We struggled. The entire 81 minutes was more than a test of endurance, it was an excruciating conversation about our diminishing capacity to sustain a controlled silence. There were moments when we were comfortable, and there were moments when we were uneasy. We knew why we were there (exploration), we knew what we were supposed to do (listen), we just didn’t know how to do it (???)!
Really, the retelling of this adventure isn’t intended as a complex metaphor for the ever steepening divide between our spiritual and mental selves, we all see the dopamine devil in our phones. Rather, the intention here is to lightly belabor a point about the power of open space until the telling becomes its own art.
Of course, art for art’s sake can leave us feeling a little bewildered, and we are constantly calling out for something tangible, something actionable. Stay with us for a couple more words and let’s dive an eyelash length deeper.
Whether you believe for yourself that you are a creator, or you believe that you are not, you need space in life. If you are seeking space, either physical or mental, that is your subconscious kindly asking you to pause for a moment from your normal routine to explore an unknown, create a solution to a problem you’ve been dealing with, create something new.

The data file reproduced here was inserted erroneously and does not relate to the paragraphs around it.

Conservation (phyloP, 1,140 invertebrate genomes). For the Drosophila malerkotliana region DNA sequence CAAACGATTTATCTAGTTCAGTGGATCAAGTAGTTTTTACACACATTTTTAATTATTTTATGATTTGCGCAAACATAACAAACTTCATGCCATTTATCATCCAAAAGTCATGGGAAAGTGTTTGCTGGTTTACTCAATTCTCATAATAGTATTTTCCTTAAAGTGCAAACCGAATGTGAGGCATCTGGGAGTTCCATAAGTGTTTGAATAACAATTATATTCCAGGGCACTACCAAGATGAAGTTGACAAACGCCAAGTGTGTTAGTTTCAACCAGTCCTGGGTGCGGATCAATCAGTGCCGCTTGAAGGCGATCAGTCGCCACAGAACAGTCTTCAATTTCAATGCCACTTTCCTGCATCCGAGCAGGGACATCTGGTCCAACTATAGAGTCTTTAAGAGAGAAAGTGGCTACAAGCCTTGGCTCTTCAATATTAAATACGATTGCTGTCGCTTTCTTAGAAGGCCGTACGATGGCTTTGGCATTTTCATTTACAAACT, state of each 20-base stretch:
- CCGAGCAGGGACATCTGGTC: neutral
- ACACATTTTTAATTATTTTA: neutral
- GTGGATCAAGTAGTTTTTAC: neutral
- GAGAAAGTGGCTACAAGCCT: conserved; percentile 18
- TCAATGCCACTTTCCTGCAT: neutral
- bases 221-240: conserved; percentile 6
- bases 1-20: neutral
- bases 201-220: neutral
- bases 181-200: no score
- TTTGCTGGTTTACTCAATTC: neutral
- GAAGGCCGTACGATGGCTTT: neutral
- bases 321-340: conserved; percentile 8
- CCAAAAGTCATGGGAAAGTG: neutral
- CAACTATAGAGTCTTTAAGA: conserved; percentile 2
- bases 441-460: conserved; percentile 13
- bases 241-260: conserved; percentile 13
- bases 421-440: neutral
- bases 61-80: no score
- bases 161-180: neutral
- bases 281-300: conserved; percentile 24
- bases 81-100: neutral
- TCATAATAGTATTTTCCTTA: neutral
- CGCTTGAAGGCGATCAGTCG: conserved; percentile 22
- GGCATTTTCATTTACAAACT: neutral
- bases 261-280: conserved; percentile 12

The space you choose is wholly your own. Sometimes it’s a physical space like a library, your bedroom, a festival or a concert. Sometimes the space is mental, like when you meditate, or sing in the shower. Sometimes it’s that soft nap at your desk after a heavy lunch.
Take a moment to think of where your spaces are.
This is where you can be vulnerable with yourself, intimate with your thoughts. This is where you can spread your arms and breathe. If you feel a sharp release, a snap, don’t be alarmed, you’re awakening the artist inside. When you choose to honor the internal call for space, you choose to grow. Thanks Lucky.
Now that there’s so much room for activities, it’s time to play!
Where are your sacred spaces? Where do you go to create solutions? Share your thoughts below, or maybe just let us know how we can do better.
Thank you for reading. Episode 4 »